Mel Robbins’ CNN.com article this past week should strike a chord with many — it certainly did with me.
How many of you have encountered out-of-control moms and dads at your kids’ sporting events?
Complaining about the referees or umpires. Pestering the coaches. Berating their children during games and worse, at practices. Berating other children during same.
Like many of you, my husband and I have spent the last 15 years cheering, consoling and coaching our three kids through youth sports. Like many of you, I feel like a lousy parent when I can’t make it to a game. I’ve also complained about the overly-competitive sports parents who show up at every practice and make team sports a nightmare for kids, coaches, refs and other parents.
You know the type: the delusional moms who think their kid is a prodigy and do nothing but complain about their child’s playing time. Or the fathers who can’t let go of their own glory days, so they scream relentlessly from the sidelines at 10 year olds and threaten volunteer refs.
Oh yes, I know the type. Having coached at all age levels (elementary years through high school), the primary reason I gave it all up a few years back was mainly due to what Robbins details.
After all, dealing with such can be quite debilitating. Probably the worst is when team “cut” time rolls around; after all, a (school) basketball or baseball team can’t keep everybody who’s tried out.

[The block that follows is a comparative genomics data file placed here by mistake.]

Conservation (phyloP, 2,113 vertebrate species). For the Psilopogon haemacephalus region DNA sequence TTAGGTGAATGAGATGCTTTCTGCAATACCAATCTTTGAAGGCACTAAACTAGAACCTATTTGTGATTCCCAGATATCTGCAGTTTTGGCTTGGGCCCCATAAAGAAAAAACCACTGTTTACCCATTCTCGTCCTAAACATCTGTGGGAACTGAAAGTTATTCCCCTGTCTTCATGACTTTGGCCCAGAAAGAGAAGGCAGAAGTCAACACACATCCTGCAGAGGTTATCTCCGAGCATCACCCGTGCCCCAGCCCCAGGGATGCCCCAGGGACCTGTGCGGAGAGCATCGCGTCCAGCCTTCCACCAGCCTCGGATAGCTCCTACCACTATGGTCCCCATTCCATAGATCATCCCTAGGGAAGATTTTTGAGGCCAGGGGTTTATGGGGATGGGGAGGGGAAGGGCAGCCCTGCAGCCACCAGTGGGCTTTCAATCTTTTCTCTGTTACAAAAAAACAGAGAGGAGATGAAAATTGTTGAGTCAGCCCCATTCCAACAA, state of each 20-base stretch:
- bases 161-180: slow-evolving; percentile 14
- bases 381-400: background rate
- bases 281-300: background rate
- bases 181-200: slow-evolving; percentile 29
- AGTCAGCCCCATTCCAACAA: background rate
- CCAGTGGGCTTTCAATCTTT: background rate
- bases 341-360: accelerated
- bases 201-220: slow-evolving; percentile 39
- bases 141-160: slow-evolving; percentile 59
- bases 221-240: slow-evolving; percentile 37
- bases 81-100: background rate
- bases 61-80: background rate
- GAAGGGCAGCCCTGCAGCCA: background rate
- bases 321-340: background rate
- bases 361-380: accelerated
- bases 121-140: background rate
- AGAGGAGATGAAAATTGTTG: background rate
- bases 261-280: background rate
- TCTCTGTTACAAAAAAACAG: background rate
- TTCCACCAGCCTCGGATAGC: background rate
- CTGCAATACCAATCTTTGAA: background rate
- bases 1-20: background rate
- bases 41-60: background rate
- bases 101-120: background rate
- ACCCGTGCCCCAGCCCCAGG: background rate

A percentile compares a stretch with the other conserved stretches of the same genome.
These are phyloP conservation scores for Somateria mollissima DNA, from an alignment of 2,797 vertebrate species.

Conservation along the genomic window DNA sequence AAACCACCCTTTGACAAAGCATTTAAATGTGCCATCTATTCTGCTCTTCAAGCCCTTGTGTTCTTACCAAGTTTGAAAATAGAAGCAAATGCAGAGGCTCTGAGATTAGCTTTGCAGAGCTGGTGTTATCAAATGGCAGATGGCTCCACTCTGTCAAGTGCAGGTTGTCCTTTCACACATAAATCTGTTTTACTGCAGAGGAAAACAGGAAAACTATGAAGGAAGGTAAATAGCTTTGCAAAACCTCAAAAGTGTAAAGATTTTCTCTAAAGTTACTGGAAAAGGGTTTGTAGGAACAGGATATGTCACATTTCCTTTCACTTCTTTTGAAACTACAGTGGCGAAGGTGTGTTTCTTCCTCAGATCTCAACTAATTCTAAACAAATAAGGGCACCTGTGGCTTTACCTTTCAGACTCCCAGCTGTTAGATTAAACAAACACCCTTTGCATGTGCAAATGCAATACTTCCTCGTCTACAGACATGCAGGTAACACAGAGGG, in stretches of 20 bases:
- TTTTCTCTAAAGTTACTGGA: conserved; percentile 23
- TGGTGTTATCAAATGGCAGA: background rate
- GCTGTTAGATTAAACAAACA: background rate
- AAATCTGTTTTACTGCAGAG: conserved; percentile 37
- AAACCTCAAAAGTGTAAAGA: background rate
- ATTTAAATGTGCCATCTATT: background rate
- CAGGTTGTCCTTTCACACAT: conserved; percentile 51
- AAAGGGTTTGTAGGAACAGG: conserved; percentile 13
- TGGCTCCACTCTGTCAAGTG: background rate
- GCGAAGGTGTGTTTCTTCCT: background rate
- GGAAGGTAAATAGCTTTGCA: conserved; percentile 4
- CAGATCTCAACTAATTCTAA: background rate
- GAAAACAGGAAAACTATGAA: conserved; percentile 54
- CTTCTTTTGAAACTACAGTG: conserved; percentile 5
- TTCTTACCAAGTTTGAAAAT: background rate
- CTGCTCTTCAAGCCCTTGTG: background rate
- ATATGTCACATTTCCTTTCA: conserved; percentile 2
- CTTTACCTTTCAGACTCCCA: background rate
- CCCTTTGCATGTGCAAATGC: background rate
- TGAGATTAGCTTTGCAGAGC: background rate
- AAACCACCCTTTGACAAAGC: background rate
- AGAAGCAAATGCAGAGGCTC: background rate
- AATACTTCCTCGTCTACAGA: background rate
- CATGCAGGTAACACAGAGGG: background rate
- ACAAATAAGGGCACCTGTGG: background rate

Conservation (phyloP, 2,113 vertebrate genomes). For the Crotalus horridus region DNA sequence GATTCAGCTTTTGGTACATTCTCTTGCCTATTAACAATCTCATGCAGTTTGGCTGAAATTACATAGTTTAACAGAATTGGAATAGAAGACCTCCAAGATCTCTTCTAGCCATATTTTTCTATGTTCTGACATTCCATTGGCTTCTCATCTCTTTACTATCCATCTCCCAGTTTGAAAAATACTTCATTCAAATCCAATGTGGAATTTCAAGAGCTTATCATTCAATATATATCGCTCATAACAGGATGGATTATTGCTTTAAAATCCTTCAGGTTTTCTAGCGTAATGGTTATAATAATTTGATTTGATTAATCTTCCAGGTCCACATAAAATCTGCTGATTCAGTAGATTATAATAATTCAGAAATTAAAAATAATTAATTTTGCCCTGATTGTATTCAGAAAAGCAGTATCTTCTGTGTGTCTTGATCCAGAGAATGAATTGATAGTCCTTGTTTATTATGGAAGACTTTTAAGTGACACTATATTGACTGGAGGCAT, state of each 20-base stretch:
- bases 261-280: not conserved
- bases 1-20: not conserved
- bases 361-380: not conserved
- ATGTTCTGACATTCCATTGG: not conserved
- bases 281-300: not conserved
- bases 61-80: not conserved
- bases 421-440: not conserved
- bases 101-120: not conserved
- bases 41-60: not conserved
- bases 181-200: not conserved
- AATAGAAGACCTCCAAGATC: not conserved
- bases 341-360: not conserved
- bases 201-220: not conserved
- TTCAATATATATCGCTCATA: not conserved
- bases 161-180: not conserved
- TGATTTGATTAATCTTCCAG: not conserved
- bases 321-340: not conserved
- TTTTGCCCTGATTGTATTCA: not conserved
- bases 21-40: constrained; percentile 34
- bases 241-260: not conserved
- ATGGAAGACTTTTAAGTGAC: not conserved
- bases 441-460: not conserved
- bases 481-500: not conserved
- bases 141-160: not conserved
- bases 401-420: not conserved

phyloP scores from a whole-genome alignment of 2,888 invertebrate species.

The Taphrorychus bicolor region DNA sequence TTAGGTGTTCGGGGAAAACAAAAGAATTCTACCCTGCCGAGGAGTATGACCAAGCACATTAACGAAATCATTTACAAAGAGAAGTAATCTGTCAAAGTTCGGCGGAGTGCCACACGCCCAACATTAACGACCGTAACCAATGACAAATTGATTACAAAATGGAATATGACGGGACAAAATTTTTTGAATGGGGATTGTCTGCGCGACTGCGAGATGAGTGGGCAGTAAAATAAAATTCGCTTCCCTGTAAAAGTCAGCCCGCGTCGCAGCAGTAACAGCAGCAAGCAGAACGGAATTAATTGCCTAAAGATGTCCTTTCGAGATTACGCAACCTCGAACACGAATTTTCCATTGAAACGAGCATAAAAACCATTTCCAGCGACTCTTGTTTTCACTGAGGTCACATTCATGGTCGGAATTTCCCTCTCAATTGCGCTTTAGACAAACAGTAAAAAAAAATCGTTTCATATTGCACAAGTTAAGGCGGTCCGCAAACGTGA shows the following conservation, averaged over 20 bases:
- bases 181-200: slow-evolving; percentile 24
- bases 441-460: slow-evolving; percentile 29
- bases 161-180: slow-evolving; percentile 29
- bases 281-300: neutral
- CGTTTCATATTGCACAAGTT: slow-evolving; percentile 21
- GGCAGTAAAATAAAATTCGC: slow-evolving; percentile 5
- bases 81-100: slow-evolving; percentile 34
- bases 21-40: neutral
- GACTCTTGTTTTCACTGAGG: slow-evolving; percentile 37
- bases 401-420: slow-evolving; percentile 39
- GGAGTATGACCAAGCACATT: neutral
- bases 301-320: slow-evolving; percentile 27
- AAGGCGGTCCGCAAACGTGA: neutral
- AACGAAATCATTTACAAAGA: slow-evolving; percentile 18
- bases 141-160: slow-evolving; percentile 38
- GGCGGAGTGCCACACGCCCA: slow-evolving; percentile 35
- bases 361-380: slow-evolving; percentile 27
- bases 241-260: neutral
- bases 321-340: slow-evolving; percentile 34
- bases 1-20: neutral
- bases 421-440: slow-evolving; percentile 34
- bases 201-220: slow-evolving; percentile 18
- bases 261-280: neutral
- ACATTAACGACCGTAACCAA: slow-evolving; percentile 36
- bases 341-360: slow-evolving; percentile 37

To use Robbins’ terminology, this is when the “prodigy” grievances typically are expressed, especially the “But my kid is an all-star in his/her league!” This ignores, of course, that a lot of the kids who try out are all-stars in their respective leagues. Most, even.
Not to mention, in many areas throughout the country now, almost every kid gets “all-star” status. Because these days everyone is a “winner,” eh?
Back in the day (sorry if I sound like this guy), I’d have been aghast if my parents ever contacted a coach about me not making a team — or, complained about my playing time. I don’t recall any of my friends’ folks ever contemplating such, either.
I also don’t remember my parents having to be in attendance at every single game or track meet (another of Robbins’ beefs), else I psychologically be unable to compete … and they suffer from some sort of “inadequate parenting syndrome.” My dad worked a part-time job at night most evenings, and my mom was busy taking care of my younger sisters.
So hey, moms and dads: Take a chill pill. Keep a sense of perspective. Your kid will turn out all right if he/she doesn’t make a team or sits the bench a lot. Really.
Nine years ago I wrote about the most outlandish “crazy parent” incident I’d ever experienced. It remains so today.
IMAGE: YouTube screencap